Members who challenge authority or norms within the group should be dealt with well by the counselor. In dealing with them, one should never see it as punitive but rather as a method of helping people get accustomed to the group. Additionally, the counselor should control how other members may react to a person who suffers from various problems. When dealing with unruly members, a counselor should restore order and cohesiveness within the group. The counselor’s responsibility is to lead everyone on the team to transform their negativity into positivity to benefit everyone involved.

One of the main guidelines for a counselor, when involved in group counseling, is to avoid having dual relationships with group members, which may hinder an individual from participating in the full extent of group counseling. Compromising professionalism encompasses all forms of relationships, including romantic relationships and friendships. These actions are as laid out in the ninth group worker guidelines.

When a counselor provides group and individual counseling to a single individual, the relationship is dual. Counselors who find themselves in this situation must adhere to the confidentiality code. The individual may have disclosed certain information at one of the previous sessions, and the counselor may have forgotten. Group and individual counseling should both avoid using simultaneous therapies and instead opt for sequential therapies.

Group Issues

While group therapy sessions should not be used exclusively for the counselor to work through personal issues and conflicts with the participants, they should also not be solely used for that purpose. Personal problems of members should be kept private from the rest of the group, and group therapy sessions should not become forums for everyone to air their personal lives (Murphy & Hecker, 2016). As the group leader, one should always maintain a professional demeanor and keep group members’ personal lives out of the picture. If group leaders have personal relationships with group members, avoid providing services to them (Berg, Landreth, & Fall, 2017).

When the group is a family, the counselor should be able to recognize and define the members. The more people there are, the more sensitive they are. As the counselor’s first and most important responsibility, it is critical to treat clients and other parties with respect; however, everyone should be given a voice.

Counselors should also check in with each client after therapy to see how they apply what they learned in therapy in their daily lives. It should not be discriminatory, and individuals should always be informed or given the option to opt-out of being included. When counseling someone who is taking part in a group therapy session, a counselor should avoid acting in a way that could be considered harassment. Because both use a client-centered approach to treatment and deal with autonomy, respect, confidentiality, and justice, group therapy’s ethical concerns are comparable to those surrounding individual counseling.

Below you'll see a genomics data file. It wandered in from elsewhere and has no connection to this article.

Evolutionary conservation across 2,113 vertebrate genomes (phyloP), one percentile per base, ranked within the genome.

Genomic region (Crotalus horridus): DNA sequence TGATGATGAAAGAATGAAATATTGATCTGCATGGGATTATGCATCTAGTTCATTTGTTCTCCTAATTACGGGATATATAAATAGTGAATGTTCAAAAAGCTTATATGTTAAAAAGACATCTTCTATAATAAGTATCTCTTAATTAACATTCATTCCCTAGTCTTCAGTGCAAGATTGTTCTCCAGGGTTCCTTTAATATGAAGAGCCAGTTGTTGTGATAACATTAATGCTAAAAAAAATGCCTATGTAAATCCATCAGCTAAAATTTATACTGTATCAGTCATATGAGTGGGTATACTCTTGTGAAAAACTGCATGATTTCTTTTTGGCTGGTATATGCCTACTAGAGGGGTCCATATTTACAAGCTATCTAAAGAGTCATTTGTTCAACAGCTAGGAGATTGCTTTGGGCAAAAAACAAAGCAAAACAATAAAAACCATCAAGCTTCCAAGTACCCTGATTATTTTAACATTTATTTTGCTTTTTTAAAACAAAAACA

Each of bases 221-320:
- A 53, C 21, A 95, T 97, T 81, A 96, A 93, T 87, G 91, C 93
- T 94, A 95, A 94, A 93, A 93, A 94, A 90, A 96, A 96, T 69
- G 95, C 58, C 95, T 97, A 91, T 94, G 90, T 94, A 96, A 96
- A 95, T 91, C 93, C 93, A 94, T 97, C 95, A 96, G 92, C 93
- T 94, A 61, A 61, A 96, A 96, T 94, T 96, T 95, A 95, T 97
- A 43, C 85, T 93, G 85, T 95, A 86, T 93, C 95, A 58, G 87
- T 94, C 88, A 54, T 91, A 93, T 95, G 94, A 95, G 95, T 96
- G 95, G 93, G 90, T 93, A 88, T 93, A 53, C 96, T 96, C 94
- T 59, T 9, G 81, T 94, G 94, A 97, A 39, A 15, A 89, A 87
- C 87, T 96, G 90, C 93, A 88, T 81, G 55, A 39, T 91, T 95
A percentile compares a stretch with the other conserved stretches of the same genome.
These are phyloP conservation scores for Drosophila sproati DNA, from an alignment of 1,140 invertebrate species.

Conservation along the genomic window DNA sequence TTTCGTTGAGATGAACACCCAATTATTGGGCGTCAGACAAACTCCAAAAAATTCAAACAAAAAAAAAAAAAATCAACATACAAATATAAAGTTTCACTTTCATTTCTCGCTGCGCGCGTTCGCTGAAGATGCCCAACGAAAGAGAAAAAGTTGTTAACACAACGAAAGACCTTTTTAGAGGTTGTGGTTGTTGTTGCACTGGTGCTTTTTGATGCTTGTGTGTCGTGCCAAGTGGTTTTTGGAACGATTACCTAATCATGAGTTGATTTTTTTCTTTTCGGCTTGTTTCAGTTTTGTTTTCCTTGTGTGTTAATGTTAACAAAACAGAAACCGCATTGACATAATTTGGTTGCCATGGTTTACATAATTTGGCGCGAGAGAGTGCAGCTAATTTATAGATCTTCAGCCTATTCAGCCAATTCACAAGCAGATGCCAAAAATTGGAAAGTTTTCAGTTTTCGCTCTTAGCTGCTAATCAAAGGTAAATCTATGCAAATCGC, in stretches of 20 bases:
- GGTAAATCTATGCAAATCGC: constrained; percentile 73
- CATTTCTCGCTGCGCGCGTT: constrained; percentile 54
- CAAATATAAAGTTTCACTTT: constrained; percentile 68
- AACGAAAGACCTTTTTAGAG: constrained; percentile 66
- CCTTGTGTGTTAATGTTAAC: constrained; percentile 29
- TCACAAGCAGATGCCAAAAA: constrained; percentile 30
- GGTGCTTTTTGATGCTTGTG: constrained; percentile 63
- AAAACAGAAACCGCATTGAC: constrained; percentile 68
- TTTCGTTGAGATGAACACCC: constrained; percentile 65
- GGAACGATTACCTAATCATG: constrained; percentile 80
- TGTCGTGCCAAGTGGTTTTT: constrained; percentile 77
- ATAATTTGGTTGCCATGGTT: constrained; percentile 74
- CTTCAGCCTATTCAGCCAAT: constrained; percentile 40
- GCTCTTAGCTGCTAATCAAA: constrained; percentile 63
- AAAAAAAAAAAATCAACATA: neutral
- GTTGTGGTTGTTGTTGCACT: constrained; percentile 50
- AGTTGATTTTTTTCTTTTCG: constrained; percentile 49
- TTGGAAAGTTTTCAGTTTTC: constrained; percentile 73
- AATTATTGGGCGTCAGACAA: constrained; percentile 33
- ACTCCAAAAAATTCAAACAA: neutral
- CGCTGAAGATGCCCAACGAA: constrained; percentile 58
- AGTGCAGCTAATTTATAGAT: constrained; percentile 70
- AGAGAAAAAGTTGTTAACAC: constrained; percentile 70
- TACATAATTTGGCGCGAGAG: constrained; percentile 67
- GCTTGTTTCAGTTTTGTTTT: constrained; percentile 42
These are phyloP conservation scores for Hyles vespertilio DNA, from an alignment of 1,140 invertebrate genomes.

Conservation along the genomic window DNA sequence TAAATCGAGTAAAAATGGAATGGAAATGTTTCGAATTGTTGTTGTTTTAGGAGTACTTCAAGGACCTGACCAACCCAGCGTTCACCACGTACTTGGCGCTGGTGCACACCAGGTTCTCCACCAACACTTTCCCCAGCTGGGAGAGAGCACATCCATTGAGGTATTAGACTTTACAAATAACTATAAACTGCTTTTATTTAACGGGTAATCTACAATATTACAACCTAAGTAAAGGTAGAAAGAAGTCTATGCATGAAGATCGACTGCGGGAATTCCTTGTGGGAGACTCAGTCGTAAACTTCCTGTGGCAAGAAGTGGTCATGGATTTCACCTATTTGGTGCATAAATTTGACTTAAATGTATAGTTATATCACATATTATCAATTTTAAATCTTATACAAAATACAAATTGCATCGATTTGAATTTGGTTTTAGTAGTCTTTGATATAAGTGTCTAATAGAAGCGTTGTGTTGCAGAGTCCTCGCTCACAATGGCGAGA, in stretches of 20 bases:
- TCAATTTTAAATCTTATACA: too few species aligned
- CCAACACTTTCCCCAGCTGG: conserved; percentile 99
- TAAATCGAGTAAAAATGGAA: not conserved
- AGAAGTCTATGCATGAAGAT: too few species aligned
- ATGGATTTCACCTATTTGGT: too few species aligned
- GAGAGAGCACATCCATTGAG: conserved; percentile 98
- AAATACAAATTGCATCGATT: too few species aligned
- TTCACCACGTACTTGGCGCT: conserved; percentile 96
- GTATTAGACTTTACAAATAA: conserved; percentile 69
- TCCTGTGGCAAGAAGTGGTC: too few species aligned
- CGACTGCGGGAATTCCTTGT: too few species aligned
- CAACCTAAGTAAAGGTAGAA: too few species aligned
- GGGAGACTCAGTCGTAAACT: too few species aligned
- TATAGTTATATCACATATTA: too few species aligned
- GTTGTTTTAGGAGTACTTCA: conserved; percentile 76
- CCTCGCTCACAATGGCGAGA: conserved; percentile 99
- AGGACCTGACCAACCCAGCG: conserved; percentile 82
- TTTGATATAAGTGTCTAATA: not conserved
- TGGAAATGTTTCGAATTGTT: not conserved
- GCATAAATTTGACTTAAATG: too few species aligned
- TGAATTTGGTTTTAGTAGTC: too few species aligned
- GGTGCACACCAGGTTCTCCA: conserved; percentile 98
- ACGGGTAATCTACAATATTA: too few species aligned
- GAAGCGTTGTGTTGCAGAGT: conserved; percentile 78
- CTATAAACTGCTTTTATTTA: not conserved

Rather than discussing ethical quandaries with just the counselor, ethical dilemmas are openly addressed in group therapy. Simply put, a group counselor’s job entails providing support and maintaining control over a group of people.

In conclusion, it is essential to avoid ethical problems that may arise in group counseling. Leadership can carry out this assignment mainly by the group’s leader. According to ethical studies, this is commonly referred to as moral managing. Ethical leadership is vital for group members to follow in the footsteps of their leaders. The qualities of a leader are: being honest, being fair to all members, and fostering trust within the group (Brown, 2007). Rewards and punishments for ethical and unethical behavior in the group should also be employed. This empowers the team to make a conscious effort to see what ethical behaviors are permitted while at the same time identifying those things that should be avoided.

Ethics is present in all professions, and as a result, the counselor in group counseling is also expected to uphold professional ethics. Counselors who work with groups must be constantly aware of ethical and legal standards to address ethical and legal difficulties. Group counselors must be considered intellectual problem solvers to help members with their mental health needs, and they must see themselves as such (Brown, 2007). The complexity of group problem solving necessitates a higher level of understanding among group members. Researchers must look for up-to-date information on any issues that may arise in their work. It is possible to have a professional, consistent, and trouble-free counseling process if these guidelines are followed.

References

Arokianathan, N., Zakaria, N. S., & Subarimaniam, N. (2020). Ethical issues in counselling: A systematic review of literature. Journal of Critical Reviews, 7(13). Web.

Berg, R. C., Landreth, G. L., & Fall, K. A. (2017). Group counseling: Concepts and procedures. Routledge.

Brown, M. E. (2007). Misconceptions of ethical leadership: How to avoid potential pitfalls. Organizational Dynamics, 36(2), 140–155. Web.

Corey, G., & Corey, M. S. (2011). Ethical issues in group counseling. PsycEXTRA Dataset. Web.

Jenkins, P. (2017). Professional Practice in Counselling and Psychotherapy: Ethics and the Law. SAGE.

Murphy, M. J., & Hecker, L. (Eds.). (2016). Ethics and professional issues in couple and family therapy. Taylor & Francis.

Shah, P., Thornton, I., Turrin, D., & Hipskind, J. E. (2020). Informed Consent. Nih.gov; StatPearls Publishing. Web.

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ChalkyPapers. 2022. "Ethical and Professional Issues in Group Practice." August 29, 2022. https://chalkypapers.com/ethical-and-professional-issues-in-group-practice/.

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ChalkyPapers. "Ethical and Professional Issues in Group Practice." August 29, 2022. https://chalkypapers.com/ethical-and-professional-issues-in-group-practice/.